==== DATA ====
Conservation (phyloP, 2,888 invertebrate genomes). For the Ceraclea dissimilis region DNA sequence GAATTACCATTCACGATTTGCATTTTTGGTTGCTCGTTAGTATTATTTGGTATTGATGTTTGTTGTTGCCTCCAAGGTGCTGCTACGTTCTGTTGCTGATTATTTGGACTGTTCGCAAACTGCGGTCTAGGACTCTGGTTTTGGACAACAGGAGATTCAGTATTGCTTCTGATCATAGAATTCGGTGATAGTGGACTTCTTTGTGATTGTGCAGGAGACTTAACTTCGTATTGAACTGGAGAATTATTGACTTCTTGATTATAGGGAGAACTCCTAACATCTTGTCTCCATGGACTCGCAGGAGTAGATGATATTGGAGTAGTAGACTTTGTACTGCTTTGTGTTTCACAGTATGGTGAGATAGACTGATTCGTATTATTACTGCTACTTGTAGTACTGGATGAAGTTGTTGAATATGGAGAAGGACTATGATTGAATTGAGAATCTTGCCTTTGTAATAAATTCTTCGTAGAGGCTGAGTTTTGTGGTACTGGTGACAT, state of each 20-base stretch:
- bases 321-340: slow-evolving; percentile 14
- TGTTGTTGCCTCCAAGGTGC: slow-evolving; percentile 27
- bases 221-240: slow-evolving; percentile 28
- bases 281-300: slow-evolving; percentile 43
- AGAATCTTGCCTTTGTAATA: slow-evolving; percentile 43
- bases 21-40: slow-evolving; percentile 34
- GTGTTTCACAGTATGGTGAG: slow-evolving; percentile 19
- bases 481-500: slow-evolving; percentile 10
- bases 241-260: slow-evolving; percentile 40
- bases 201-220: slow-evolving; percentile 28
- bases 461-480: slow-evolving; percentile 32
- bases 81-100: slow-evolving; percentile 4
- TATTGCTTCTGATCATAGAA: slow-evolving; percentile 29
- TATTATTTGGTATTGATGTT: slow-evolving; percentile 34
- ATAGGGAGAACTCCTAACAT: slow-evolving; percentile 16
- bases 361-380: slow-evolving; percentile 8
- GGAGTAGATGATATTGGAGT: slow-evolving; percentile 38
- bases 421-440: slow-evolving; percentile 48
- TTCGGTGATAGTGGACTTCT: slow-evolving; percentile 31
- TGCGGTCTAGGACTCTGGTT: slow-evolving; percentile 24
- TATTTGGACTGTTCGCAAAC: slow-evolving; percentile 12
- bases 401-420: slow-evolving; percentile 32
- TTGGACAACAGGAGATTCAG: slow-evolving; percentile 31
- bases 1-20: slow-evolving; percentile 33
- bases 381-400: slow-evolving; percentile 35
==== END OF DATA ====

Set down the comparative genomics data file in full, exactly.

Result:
Conservation (phyloP, 2,888 invertebrate genomes). For the Ceraclea dissimilis region DNA sequence GAATTACCATTCACGATTTGCATTTTTGGTTGCTCGTTAGTATTATTTGGTATTGATGTTTGTTGTTGCCTCCAAGGTGCTGCTACGTTCTGTTGCTGATTATTTGGACTGTTCGCAAACTGCGGTCTAGGACTCTGGTTTTGGACAACAGGAGATTCAGTATTGCTTCTGATCATAGAATTCGGTGATAGTGGACTTCTTTGTGATTGTGCAGGAGACTTAACTTCGTATTGAACTGGAGAATTATTGACTTCTTGATTATAGGGAGAACTCCTAACATCTTGTCTCCATGGACTCGCAGGAGTAGATGATATTGGAGTAGTAGACTTTGTACTGCTTTGTGTTTCACAGTATGGTGAGATAGACTGATTCGTATTATTACTGCTACTTGTAGTACTGGATGAAGTTGTTGAATATGGAGAAGGACTATGATTGAATTGAGAATCTTGCCTTTGTAATAAATTCTTCGTAGAGGCTGAGTTTTGTGGTACTGGTGACAT, state of each 20-base stretch:
- bases 321-340: slow-evolving; percentile 14
- TGTTGTTGCCTCCAAGGTGC: slow-evolving; percentile 27
- bases 221-240: slow-evolving; percentile 28
- bases 281-300: slow-evolving; percentile 43
- AGAATCTTGCCTTTGTAATA: slow-evolving; percentile 43
- bases 21-40: slow-evolving; percentile 34
- GTGTTTCACAGTATGGTGAG: slow-evolving; percentile 19
- bases 481-500: slow-evolving; percentile 10
- bases 241-260: slow-evolving; percentile 40
- bases 201-220: slow-evolving; percentile 28
- bases 461-480: slow-evolving; percentile 32
- bases 81-100: slow-evolving; percentile 4
- TATTGCTTCTGATCATAGAA: slow-evolving; percentile 29
- TATTATTTGGTATTGATGTT: slow-evolving; percentile 34
- ATAGGGAGAACTCCTAACAT: slow-evolving; percentile 16
- bases 361-380: slow-evolving; percentile 8
- GGAGTAGATGATATTGGAGT: slow-evolving; percentile 38
- bases 421-440: slow-evolving; percentile 48
- TTCGGTGATAGTGGACTTCT: slow-evolving; percentile 31
- TGCGGTCTAGGACTCTGGTT: slow-evolving; percentile 24
- TATTTGGACTGTTCGCAAAC: slow-evolving; percentile 12
- bases 401-420: slow-evolving; percentile 32
- TTGGACAACAGGAGATTCAG: slow-evolving; percentile 31
- bases 1-20: slow-evolving; percentile 33
- bases 381-400: slow-evolving; percentile 35